A Day With Scottish Opera


On Monday I spent the morning backstage with Scottish Opera, looking at the sets and costumes for their latest production, Mozart’s The Magic Flute. My tour was guided by Marian Colquhoun, Head of Props, and John Liddell the Head of Costume. I was struck immediately by the utter joy and passion they both had for their work. They were proud and excited about the work Scottish Opera do and it’s clear that for a small opera company they punch far above their weight. Their costumes and sets are so good, they are frequently borrowed by larger, international opera companies across the world. Not too shabby for a relatively small company.

The Costumes


The story revolves around Prince Tamino who is on a quest to rescue the beautiful daughter of the Queen of Night. The opera is about love, enlightenment and finding your way in the world. Considered by many as Mozart’s finest opera, the production fuses both singing and spoken dialogue, which is very unusual. It’s set in the 1800’s but Scottish Opera have stylistically fused Victorian with Steampunk undertones. The costumes were designed by renowned production designer, Simon Higlett. Having seen Scottish Ballet’s costumes many times, I was

excited to see how Scottish Opera approach costumes since they don’t have the same constraints as a dance company. Simon and John worked closely to create the overall visual lexicon for the production. The steampunk references work perfectly with The Magic Flute since it references a kind of societal hierarchy where the workers, the cogs if you will, are down at stage level and the priests, who sit within the higher echelons, are located above them in mezzanines, so the industrial nod of steampunk is perfect for this production.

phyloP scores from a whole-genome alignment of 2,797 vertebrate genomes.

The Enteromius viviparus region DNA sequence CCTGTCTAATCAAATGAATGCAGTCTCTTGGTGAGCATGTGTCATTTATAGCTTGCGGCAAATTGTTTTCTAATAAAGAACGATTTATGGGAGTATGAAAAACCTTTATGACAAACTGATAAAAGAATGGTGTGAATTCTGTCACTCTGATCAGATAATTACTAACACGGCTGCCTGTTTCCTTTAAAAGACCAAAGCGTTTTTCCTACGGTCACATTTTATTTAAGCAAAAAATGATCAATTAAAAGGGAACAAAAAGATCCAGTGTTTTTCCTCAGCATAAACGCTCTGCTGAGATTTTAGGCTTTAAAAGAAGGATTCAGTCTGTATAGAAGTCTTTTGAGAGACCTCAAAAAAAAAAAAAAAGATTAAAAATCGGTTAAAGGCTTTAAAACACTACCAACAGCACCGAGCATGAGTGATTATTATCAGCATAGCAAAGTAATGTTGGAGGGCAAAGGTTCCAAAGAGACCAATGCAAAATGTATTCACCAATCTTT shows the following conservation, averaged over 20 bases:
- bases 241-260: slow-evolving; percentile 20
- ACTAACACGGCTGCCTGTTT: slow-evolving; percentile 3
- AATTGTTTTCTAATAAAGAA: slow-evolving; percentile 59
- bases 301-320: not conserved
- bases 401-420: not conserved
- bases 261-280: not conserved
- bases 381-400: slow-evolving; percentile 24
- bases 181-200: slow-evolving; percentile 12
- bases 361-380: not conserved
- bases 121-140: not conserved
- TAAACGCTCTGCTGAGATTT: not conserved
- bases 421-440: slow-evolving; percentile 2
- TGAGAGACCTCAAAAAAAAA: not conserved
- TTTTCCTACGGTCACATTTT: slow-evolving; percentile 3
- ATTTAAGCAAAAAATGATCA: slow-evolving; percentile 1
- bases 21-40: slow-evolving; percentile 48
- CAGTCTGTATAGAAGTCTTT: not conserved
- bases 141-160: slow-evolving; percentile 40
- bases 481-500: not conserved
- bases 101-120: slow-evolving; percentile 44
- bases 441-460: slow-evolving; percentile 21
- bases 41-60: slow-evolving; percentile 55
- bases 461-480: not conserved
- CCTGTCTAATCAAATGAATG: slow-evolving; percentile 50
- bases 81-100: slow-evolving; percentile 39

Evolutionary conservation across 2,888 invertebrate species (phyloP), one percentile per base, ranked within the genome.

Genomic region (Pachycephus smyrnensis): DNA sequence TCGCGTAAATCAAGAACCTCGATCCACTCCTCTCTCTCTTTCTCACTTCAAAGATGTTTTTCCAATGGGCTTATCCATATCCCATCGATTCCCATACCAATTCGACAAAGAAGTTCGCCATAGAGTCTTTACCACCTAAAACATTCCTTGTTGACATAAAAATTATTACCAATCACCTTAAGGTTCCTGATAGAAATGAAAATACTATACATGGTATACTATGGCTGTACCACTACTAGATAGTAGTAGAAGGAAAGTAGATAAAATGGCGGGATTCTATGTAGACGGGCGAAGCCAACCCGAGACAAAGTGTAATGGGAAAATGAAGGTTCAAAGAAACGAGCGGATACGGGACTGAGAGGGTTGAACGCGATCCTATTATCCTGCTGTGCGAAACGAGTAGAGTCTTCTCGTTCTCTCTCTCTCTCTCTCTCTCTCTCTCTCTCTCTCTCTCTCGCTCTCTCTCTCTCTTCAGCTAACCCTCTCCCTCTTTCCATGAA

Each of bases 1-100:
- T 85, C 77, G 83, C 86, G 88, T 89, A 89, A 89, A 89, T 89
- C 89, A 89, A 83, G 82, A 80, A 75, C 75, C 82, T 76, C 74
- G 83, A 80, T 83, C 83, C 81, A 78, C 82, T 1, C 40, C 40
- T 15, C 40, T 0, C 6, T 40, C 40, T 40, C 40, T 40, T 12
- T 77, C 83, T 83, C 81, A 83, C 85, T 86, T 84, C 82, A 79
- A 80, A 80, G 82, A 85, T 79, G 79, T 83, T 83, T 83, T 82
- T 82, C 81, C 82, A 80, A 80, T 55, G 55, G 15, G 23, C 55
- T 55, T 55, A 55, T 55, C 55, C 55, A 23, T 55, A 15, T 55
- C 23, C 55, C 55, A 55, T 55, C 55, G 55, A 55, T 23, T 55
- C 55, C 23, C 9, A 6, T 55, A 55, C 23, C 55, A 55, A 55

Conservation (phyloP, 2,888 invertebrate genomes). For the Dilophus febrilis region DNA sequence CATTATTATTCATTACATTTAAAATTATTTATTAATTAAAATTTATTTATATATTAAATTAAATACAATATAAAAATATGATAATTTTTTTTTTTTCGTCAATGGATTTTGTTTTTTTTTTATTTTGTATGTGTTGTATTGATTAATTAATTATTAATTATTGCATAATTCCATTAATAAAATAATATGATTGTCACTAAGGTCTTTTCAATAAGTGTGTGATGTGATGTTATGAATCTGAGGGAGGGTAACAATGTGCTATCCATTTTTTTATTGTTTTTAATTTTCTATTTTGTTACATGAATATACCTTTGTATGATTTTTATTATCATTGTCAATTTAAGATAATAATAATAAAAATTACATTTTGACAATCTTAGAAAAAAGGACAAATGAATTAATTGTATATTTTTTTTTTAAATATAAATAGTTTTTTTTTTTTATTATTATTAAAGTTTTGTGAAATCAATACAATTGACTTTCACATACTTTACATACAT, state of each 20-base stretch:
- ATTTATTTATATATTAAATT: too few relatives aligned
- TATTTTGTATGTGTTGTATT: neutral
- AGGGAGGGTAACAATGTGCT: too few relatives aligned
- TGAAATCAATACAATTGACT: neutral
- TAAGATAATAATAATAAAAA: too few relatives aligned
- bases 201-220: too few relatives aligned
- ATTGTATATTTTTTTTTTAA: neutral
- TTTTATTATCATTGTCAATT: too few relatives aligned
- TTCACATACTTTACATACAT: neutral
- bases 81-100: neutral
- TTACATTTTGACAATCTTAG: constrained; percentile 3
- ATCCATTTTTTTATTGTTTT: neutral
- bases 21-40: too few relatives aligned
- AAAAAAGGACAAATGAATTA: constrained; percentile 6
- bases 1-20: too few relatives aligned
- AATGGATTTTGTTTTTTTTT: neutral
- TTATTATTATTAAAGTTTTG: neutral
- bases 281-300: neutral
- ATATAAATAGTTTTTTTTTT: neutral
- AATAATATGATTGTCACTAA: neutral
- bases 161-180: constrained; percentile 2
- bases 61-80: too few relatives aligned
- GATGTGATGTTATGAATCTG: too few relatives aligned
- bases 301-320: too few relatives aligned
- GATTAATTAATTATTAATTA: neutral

The cast of The Magic Flute. Scottish Opera 2019. Credit James Glossop (3).JPG
Bethan Langford (Second Lady), Jeni Bern (First Lady) and Sioned Gwen Davies (Third Lady) in The Magic Flute. Scottish Opera 2019. Credit James Glossop.JPG
Production photography by James Glossop

Production photography by James Glossop

Sofia Troncoso (Papagena) in The Magic Flute. Scottish Opera 2019. Credit James Glossop.JPG

set BUILDING and props

Talking to Marian as she guided me through the prop room and making area, I was struck by the passion with which she approaches her work. If you think props for productions are simply bought in, think again. Many of the props are created by Marian and her small team. The range of skills required to create the props is mind boggling: from mechanics to upholstery to painting, the plethora of skills needed to bring a production to fruition is vast. It’s up to the set builders and Marian’s team to bring the director’s vision to life and create the visual spectacle to accompany the audio one.

The area for building sets is huge. Painters, carpenters and artists all work to build these massive sets which provide the often awe-inspiring backdrop to the productions.

The Magic Flute props (3).JPG
The Magic Flute props (5).jpg
The Magic Flute props (6).jpg

Talking to John it’s clear that Scottish Opera are not funded to the nth degree and have to make their budgets go a long way. They are passionate about making sure that money is spent on ensuring audiences have the absolutely best experience possible. The Magic Flute will be my first opera and I’m excited to see all this hard work come to life.

If you get a chance, I urge you to come along, even if only to see these incredible costumes and sets. Check the Scottish Opera website for details.

Thanks to Emma from Scottish Opera for the invite and for Marian and John for welcoming me into their world.